_________________________________________________________


The latter news clipping appears to contain some errors. No record of arrests or other details could be found. As no known grudge existed between Jeff and Maybury, the fight might have been over “turf,” in which a local gang did not appreciate Jeff’s presence. What is certain is that Jeff now had enemies in Seattle.

Except for Soapy, little is known of the combatants

  • Jimmy Dugan: A "James Dugan" was arrested in Tacoma, Washington for robbing a tenant of the Windsor House in March 1898.
  • Jack Thompson: Could this be James Thompson, a member of the Soap Gang in Denver? There is a Jack H. H. Thompson mentioned in Alaska Adventures: Wyatt Earp and Friends, by Howard Clifford, 2000. The book states that he was active in Alaska and Klondike development. He sent his regards to Wyatt via a letter to Soapy. No such letter has yet to be located. Thompson publicly countered reports of starvation in Dawson and Fort Yukon in the pages of the Seattle Daily Times (February 1898).
  • Elmer (Maybury) Mayberry: N/A
  • Eddie Gaffney: A Seattle athlete. I found nine articles on this sport from September 1896 to January 1898, ranging in competitions from horse racing to bicycle racing and wrestling.



Horse Shoe Saloon token


Horse Shoe Saloon token and 1896 ad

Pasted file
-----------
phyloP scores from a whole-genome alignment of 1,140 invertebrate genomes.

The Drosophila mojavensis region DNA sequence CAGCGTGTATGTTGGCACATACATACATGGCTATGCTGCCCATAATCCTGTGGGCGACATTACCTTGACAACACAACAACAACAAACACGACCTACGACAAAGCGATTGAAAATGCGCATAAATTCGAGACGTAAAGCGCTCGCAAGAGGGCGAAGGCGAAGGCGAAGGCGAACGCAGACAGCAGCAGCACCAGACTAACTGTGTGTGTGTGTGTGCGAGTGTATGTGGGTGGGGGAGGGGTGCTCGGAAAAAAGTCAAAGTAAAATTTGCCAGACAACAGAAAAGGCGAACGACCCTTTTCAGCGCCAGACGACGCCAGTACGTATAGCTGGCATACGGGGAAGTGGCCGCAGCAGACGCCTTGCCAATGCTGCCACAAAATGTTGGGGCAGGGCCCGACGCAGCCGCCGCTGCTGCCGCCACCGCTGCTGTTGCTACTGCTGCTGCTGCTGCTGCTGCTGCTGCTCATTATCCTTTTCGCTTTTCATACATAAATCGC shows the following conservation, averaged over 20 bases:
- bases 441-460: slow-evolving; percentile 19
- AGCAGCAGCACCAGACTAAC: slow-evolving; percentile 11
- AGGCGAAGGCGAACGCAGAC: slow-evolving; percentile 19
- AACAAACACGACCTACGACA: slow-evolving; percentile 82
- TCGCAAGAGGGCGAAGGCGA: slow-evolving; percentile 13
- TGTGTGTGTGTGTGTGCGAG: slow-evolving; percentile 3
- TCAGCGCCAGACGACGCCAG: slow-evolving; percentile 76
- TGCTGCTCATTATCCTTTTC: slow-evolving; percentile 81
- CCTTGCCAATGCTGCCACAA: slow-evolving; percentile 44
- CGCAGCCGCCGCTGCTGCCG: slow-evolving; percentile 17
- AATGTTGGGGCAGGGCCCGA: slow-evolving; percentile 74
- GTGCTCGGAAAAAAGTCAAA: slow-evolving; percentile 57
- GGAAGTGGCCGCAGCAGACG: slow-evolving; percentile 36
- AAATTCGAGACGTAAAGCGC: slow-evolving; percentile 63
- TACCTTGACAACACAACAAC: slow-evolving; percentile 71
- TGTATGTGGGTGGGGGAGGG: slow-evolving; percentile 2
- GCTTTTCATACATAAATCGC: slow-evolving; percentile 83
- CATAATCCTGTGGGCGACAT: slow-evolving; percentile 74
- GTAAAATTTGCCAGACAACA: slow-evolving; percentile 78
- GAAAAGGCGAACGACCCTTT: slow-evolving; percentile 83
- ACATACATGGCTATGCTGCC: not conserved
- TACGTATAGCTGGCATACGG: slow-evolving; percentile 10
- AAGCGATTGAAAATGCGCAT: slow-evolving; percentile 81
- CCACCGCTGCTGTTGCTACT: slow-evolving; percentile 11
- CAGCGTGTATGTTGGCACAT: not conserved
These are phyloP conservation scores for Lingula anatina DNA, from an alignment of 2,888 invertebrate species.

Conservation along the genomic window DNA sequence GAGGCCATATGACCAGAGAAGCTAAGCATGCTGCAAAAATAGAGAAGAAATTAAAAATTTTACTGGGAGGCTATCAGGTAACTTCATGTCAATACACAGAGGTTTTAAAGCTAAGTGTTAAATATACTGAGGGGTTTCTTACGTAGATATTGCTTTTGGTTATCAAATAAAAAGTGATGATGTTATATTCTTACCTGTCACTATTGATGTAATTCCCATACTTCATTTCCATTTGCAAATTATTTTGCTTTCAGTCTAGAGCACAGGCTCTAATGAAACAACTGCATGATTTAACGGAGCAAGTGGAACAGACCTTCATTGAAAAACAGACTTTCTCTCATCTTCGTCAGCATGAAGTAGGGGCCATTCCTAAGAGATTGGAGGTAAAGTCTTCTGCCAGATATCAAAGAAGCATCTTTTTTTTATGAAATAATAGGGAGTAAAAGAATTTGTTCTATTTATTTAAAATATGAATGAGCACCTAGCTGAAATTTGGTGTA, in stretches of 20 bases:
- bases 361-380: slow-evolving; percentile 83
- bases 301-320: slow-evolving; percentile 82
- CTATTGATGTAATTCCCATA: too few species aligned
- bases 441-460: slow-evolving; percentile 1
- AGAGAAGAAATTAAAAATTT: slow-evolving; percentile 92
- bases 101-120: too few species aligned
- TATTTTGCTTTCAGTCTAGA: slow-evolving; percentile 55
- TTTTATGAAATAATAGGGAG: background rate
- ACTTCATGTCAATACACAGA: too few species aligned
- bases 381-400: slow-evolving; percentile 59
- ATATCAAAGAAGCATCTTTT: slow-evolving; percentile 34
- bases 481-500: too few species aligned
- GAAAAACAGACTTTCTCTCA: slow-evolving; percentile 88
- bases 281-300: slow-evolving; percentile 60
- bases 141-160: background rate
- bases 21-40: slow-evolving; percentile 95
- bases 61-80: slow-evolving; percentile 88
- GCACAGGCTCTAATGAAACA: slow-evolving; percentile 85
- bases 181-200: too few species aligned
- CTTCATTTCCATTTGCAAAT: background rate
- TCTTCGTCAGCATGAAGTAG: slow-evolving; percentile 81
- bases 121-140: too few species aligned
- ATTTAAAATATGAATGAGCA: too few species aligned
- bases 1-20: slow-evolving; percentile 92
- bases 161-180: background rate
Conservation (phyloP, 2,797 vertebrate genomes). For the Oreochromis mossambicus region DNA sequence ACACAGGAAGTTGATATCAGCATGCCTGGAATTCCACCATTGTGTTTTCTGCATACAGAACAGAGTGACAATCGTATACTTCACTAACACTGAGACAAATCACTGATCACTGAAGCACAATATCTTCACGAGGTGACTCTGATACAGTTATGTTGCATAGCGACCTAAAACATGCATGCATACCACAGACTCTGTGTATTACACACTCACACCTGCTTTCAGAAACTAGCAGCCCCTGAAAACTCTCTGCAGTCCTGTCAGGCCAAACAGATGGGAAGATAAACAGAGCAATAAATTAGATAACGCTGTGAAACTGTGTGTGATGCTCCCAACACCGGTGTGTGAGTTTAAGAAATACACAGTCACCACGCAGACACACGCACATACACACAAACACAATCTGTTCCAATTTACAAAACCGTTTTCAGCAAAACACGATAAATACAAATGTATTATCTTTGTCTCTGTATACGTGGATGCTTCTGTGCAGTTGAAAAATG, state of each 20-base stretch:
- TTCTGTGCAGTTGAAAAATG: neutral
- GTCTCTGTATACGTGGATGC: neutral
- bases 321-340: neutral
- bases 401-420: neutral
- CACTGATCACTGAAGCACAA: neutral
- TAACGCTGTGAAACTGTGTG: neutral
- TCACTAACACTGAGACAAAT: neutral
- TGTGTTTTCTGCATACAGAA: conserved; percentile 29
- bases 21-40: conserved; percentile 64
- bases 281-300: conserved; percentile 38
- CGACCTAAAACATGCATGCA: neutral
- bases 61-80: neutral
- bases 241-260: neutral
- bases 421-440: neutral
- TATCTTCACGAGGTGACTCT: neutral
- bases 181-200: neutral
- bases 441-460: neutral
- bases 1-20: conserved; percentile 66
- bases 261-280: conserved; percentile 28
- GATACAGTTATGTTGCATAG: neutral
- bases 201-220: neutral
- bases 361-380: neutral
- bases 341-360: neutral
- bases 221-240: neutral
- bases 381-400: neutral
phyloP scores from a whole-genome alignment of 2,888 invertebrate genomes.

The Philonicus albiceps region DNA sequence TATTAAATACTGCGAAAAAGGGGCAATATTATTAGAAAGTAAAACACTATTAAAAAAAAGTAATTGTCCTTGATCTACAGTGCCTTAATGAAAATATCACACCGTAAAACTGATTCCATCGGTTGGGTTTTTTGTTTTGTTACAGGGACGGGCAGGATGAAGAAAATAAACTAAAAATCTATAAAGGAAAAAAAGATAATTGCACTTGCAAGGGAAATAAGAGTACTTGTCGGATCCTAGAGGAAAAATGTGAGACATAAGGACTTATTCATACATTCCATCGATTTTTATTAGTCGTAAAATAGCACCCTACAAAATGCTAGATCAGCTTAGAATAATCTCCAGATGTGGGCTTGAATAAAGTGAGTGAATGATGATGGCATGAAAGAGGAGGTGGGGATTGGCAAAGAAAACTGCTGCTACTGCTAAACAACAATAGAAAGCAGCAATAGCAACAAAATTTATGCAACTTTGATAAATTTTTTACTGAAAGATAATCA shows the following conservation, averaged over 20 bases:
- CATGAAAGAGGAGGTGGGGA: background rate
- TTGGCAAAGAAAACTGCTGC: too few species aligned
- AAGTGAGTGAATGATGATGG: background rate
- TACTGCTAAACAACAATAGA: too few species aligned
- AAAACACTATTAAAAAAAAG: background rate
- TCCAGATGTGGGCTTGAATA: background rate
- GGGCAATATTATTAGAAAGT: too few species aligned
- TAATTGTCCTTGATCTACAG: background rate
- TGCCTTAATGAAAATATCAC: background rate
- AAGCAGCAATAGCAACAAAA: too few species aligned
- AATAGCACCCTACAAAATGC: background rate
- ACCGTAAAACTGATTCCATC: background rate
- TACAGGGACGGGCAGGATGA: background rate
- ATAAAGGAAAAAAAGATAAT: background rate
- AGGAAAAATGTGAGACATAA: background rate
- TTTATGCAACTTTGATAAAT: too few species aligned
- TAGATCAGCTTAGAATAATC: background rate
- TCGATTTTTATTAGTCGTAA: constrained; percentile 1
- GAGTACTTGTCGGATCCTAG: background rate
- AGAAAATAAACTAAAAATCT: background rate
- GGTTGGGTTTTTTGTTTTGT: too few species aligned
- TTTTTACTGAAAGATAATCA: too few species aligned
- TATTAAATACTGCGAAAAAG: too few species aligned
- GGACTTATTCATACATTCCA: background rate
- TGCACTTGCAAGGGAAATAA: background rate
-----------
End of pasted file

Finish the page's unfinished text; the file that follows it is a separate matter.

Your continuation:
Pioneer Place (known as Pioneer Square today)
The Horse Shoe Saloon is located on the right
A delivery wagon (beer?) is parked at the front entrance
Postcard, circa 1903
Jeff Smith collection
(click image to enlarge)


The Horse Shoe saloon
Postcard, circa 1903
Jeff Smith collection


Close up
Note the horse shoe shaped sign over the entrance
Postcard, circa 1903
Jeff Smith collection





Pioneer Place, March 14, 1899
The Horse Shoe can be seen to the right
copyright University Washington Digital collection
(Click image to enlarge)


Close up
Arrow points to the Horse Shoe entrance.
The horse shoe shaped sign shows that it was lit by electric light bulbs
copyright University Washington Digital collection
(Click image to enlarge)


















Horse Shoe Saloon
Eddie Gaffney

 










Horse Shoe Saloon: page 443, 502.
Jimmy Dugan: page 443.
James Thompson (Jack Thompson): page 365.





"Soapy Smith had his faults but there are many men in Denver who were at one time hungry and looking for a dime, who will remember that his heart and purse were always open to the poor. Perhaps the good lord will remember all those little kindnesses as well as will the beneficiaries."
Denver Times
Alias Soapy Smith, p. 591.



DECEMBER 3


1818: Illinois becomes the 21st state.
1828: Andrew Jackson is elected the seventh President of the U.S.
1833: Oberlin College in Ohio opens as the first coeducational school of higher learning.
1835: In Rhode Island, the Manufacturer Mutual Fire Insurance Company issues the first fire insurance policy.
1864: Gold is discovered near Confederate Gulch, Montana Territory.
1866: Completing the first Texas to Montana cattle drive Nelson Story, his cowboys, and herd arrive in the Gallatin Valley near Bozeman. The drive covered 2,500 miles.
1881: Dave Rudabaugh escapes jail and a death sentence by tunneling out of the San Miguel County, Colorado jail.
1881: John “Doc” Holliday is arrested, but acquitted, for firing a pistol inside the city limits of Tombstone, Arizona Territory.
1883: Outlaw William E. “Mormon Bill” Delaney rode into Bisbee, Arizona Territory with John Heath, Daniel Kelly, and others, where they rob a store killing four people, including a woman. Delaney stationed himself outside the store and was witnessed shooting down two men and may have killed the woman.